The Kraft's were badly bruised from this mishap due to rough waters as they returned home.


The last several years, I had wanted to go to this place to see where my dad drowned.  I asked a small group of guys to join me for this trip and they all gladly agreed.  These were not just random people asked to come along.  I had specific people that I wanted to go with me.

Joe Vlock- because his father was with my dad when the accident had happened, and it was Frank Vlock who gave us the detailed map and explanation of what had happened.

Pat Stevens – because Pat is a seasoned outdoorsman and was familiar with the Lake One area, not to mention, my dad brought his brother-in-law with him ; so did I.

Steve Kenny – Steve’s dad, Jerry, had a huge hand in the post death of my dad.  Uncle Jerry not only had to show my mom how to pay bills and handle a budget, he also helped her with her money in investments.  Jerry also went after every “Tom, Dick and Harry, that may have played a hand in my dad’s death, to see if there was a lawsuit that could be used against someone.


On June 9th, 2005, Joe Vlock and I headed to Des Moines, where we picked up Steve.  From there, we drove to St Paul and picked up Pat.  From there we drove up to Ely MN, and stayed at the same Outfitters that my dad stayed with.  This trip took about 11-12 hours.  Once at the Canoe Country Outfitters, (formerly known as Bill Rom’s Outfitters), we stayed at a little cabin in the back of their store, most likely the same cabin my dad and company stayed at.  click click on picturesEly Presentation.jpg (669486 bytes)  Ely Presentation (1).JPEG (9097 bytes) click on pictures

The following morning they took us and all of the gear we rented from them, to Lake One, where we loaded our things into canoes and set off. We decided that because Steve and Pat had the most experience with canoeing, They would be the “rudder guy’ in their perspective canoes, and Joe and I would be in the front on each canoe.

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 So in other words, Pat and I were in one canoe, and Steve and Joe in the other. We had a map in both canoes, with Steve and I as the navigators.  It was fortunate that I brought a compass, because it would have been easy to get lost without one, while orienteering the maps.

There were only two portages on the route that we selected, one about a block long, the other a block and a half.  Each portage, would require landing, pulling all of our gear and packs from the canoes, then carrying all the gear to the other side of the trail, coming back to get the canoes.  The equipment packs were extremely heavy.  The reason we were required to portage is the lakes are all at a different level up there and therefore where one lake would meet another, there were very fast rapids and rocks.  There were trails cut into the woods that allowed people to carry their canoes around these rapids.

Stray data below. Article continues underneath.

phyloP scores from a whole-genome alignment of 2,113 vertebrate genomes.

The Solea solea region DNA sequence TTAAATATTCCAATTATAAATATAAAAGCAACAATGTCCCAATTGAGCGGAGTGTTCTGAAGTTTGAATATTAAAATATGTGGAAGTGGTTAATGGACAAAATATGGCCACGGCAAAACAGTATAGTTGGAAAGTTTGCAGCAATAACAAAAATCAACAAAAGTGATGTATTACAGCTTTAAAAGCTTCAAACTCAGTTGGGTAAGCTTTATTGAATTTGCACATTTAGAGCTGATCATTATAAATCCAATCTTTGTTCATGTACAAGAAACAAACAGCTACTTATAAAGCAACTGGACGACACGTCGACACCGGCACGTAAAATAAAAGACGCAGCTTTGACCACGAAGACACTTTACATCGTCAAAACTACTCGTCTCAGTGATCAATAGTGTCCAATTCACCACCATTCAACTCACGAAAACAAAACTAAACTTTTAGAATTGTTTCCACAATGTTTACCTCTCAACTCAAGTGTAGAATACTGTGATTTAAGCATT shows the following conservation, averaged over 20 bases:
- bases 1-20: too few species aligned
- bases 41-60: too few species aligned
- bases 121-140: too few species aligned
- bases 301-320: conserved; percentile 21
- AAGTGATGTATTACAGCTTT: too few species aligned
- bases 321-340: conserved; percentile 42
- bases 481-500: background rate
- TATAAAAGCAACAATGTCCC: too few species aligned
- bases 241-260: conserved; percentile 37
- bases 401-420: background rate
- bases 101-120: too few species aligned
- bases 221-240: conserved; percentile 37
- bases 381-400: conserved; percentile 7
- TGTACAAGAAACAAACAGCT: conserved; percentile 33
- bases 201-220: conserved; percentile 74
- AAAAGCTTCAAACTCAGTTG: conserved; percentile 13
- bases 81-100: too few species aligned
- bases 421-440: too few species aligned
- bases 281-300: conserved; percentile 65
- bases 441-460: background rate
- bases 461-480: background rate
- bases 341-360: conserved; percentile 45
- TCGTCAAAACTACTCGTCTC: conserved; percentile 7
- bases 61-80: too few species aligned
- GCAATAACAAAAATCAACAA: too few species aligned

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On the way in, we were heading upstream, though I should say the whole journey, we paddled flat water. The upstream was at the rapids.

Paddling in took about 3 ½ - 4 hours to reach one of the selected camp sites that  we chose.

Looking at Frank’s map at the point where it says, “We came up here”,  we camped 2 portages before this, or about ½ mile down stream.  This section was after Lake Four and into the Kawishiwi River.  Our camp was close enough to the accident site.  We wanted to avoid that 3rd and 4th portage with all of our gear, so we dumped all the gear and tents off, totally set up our camp, then headed through the last two portages with only canoes.

As we went through the second portage, we stopped and read Frank’s notes and looked at his map. 

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It didn’t quite make much sense, but this did seem like kind of a dangerous area and we did see two groups of rapids running there and an island, all that was written in Franks notes.  Things just didn’t make sense though according to what was written, though we all tried to justify that this must be the place.  I looked up river about another 2 blocks and saw some more rapids.  We decided to check it out before fully ruling that we had already found the place where my dad died.

Sure as shootin’, as we approached  this second area, there were two more sets of rapids and an island right between them.  As we paddled in, I received confirmation that this was the place.  It not only was a perfect match to Franks map and explanation, I literally felt chills, as if the Spirit was telling me that we were at the spot. 

We stopped and re-read the notes and we all were 100% in agreement;         This was the area.